Voting: One Way to Oppose Injustice

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Omar Gutierrez, manager of the Office of Missions and Justice, Archdiocese of Omaha

Recently, I was speaking with a friend who is involved with politics. We were talking about the election, and he told me one of his biggest frustrations is the low level of participation.

Our conversation reminded me about St. Teresa Benedicta of the Cross, otherwise known as Edith Stein (1891-1942). Remarkably intelligent, Edith earned a doctorate in philosophy and a university position at a young age. One night, while visiting friends, she found herself in their library and picked out a book from the shelf. She sat and didn’t put it down until the early hours of the next morning. When done, she said out loud, “This is truth.”

The year was 1921. The book was “Book of My Life” by St. Teresa of Avila. And the next year Edith came into the Catholic Church, eventually entering the Carmelite order and taking the name Teresa Benedicta of the Cross. She was of Jewish heritage, however, so she was eventually arrested by the Nazis and sent to her death in Auschwitz in 1942.

So that’s Teresa Benedicta. Now for the reason I remembered her after my conversation with my friend. Once, the nuns in her convent were voicing their frustrations over whom to vote for in the upcoming election. Why vote, they said, when everything is so obviously rigged in favor of the Nazis? What does our vote matter?

St. Teresa Benedicta, who was sitting close by, put her work down and chided her sisters. They must vote, she said, because every opportunity must be taken to voice opposition to injustice. Not to vote meant being silent, and silence becomes approval of injustice.

I thought of this scene because many people today find themselves busy, pulled in so many different directions. But so many people today are deeply concerned about our future. In the last few months, a consistent two-thirds of the nation has said that our country is going in the wrong direction. So many are hurting.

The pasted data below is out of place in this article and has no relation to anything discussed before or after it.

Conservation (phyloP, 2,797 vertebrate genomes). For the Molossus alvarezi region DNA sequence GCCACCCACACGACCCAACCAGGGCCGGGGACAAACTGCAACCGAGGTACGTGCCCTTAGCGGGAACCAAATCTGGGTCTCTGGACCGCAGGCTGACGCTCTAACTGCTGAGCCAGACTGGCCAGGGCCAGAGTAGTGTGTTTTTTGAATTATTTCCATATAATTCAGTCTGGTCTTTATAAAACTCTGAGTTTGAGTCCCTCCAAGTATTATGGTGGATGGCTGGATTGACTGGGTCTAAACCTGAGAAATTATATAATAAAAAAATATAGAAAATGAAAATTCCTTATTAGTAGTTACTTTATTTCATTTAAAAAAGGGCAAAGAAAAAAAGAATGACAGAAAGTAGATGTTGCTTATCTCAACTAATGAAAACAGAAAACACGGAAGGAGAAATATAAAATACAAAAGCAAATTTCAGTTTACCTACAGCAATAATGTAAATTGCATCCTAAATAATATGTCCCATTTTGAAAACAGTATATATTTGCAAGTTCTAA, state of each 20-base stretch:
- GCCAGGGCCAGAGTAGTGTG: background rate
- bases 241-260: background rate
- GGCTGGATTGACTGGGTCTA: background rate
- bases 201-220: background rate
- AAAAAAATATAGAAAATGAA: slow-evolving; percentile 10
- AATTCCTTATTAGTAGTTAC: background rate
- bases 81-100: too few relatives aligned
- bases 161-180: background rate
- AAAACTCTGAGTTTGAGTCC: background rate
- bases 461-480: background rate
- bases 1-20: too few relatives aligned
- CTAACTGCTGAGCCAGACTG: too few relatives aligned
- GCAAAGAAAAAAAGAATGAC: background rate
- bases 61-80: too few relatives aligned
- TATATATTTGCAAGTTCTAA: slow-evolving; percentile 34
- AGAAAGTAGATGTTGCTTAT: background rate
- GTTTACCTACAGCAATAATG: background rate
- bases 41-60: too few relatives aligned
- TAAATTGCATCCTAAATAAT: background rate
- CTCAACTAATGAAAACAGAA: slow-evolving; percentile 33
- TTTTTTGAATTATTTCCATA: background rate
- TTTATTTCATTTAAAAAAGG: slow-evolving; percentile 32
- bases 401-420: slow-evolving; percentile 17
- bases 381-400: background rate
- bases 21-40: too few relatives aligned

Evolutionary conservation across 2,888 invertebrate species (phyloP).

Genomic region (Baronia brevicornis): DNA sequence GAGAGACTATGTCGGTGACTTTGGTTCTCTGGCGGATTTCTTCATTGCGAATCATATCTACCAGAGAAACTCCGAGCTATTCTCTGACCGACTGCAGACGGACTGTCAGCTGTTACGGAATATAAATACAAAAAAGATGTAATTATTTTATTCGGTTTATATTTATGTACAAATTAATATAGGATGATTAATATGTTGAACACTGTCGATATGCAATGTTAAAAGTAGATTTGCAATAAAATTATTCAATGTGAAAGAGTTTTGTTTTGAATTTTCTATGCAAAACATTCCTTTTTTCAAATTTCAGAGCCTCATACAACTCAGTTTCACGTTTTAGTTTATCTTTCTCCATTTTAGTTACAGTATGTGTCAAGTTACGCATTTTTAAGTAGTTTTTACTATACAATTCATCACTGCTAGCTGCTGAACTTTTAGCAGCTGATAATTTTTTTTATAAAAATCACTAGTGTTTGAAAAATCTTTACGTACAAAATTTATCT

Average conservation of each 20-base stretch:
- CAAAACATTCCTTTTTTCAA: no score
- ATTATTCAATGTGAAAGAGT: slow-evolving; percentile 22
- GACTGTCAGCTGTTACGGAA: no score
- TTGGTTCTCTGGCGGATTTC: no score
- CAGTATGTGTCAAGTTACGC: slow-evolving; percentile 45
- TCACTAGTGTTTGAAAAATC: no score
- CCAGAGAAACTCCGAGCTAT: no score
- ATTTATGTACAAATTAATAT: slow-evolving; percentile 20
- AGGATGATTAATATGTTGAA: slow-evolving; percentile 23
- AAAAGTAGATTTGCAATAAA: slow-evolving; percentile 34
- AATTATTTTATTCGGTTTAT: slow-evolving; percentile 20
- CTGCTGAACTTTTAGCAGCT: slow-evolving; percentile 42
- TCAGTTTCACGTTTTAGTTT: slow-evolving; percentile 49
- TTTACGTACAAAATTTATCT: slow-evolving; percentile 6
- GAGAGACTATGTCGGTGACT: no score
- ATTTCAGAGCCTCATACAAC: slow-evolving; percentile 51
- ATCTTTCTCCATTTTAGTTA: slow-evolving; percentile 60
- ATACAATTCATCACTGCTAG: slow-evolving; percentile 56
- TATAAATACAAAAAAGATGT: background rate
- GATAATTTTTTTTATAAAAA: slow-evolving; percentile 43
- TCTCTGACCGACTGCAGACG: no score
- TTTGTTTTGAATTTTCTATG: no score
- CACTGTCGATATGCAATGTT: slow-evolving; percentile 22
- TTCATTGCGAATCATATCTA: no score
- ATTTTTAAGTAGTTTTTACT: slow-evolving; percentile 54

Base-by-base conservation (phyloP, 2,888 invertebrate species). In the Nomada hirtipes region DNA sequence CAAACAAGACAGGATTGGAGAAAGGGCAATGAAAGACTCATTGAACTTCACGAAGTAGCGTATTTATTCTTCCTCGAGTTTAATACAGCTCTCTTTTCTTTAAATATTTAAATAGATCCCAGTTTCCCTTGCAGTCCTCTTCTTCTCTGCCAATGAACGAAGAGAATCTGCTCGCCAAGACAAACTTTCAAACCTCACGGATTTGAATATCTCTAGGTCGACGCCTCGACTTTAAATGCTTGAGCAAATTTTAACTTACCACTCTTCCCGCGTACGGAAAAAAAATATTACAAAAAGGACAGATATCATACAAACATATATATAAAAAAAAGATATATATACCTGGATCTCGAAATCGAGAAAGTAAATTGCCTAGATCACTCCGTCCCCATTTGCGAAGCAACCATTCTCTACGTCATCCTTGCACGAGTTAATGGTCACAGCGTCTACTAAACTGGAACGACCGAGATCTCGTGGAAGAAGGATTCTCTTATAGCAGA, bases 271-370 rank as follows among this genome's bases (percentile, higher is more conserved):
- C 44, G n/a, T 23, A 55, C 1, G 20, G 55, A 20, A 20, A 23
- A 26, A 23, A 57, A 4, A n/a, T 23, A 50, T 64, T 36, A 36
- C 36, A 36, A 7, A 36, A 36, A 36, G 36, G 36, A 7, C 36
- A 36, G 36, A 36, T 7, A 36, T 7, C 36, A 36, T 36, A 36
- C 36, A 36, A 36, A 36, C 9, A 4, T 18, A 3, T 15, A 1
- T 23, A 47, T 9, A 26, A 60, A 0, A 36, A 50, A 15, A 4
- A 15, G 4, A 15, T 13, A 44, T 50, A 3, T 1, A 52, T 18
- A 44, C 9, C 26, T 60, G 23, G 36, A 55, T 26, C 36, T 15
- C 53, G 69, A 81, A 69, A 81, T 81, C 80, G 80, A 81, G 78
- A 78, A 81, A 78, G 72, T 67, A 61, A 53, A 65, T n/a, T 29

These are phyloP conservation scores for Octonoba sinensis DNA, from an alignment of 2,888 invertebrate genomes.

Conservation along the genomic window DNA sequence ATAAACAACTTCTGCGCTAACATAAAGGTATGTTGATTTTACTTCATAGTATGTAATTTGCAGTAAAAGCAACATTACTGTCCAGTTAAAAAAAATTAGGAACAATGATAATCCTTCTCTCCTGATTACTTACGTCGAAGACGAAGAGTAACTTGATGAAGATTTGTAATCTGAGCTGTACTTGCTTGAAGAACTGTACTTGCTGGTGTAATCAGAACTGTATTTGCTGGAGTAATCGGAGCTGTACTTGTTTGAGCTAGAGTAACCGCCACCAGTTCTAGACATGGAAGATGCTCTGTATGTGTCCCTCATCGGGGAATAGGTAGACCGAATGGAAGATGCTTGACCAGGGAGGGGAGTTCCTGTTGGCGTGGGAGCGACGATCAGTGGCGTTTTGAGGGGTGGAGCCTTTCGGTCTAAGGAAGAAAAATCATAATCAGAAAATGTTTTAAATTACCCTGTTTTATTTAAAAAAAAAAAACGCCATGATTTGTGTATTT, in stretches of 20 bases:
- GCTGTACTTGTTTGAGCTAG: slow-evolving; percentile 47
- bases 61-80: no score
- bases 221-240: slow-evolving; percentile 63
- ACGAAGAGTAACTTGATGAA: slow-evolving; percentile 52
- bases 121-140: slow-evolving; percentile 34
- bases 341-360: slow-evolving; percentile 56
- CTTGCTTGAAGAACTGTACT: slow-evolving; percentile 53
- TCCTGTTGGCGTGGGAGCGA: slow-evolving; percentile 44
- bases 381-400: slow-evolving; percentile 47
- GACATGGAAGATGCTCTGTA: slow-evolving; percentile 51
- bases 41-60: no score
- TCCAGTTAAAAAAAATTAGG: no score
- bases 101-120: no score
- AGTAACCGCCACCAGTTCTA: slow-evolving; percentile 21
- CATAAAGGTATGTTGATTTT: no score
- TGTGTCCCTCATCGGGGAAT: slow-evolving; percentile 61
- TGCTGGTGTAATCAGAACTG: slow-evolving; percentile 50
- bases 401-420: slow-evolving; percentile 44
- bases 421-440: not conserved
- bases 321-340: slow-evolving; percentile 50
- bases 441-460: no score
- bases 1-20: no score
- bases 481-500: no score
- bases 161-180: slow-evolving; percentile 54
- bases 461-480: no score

We may be tempted to say in the face of it all, “What’s the point in voting?” But when we are tempted, or when we hear others say it, let’s remember St. Teresa Benedicta’s lesson for us. Not voting means being silent in the face of injustice. Not voting bars us from the opportunity to voice our opposition to injustice and show solidarity with the unborn and the single mom who is struggling.

What’s more, we’re called to do more than vote. Prayer and fasting also are important in the democratic process. We believe in things visible and invisible after all. So let us pray and fast for our nation, for our leaders and our fellow citizens.

Finally, some may be called to run for office. We need Catholics willing to run for office and shape a better future for us all. If you feel called by the Lord, answer that call and he will give you strength.

Let me close by just saying that I pray everyone reading this column votes. If you are in the habit of voting, make sure you encourage your family members and friends to vote. It’s our responsibility and it’s our opportunity to really make a difference. Because if Christianity teaches us anything, it should teach us time and again the difference one voice can make.

St. Teresa Benedicta discovered that so many years ago in that book and we can, too, as we step in the booths to vote.

Omar Gutierrez is manager of the Office of Missions and Justice in the Archdiocese of Omaha. This blog post was adapted for ToGoForth. Read the original version at the Catholic Voice Online.


Going Deeper

Catholics around the country are involved in non-partisan efforts to help get out the vote in their communities. Read about one effort here.

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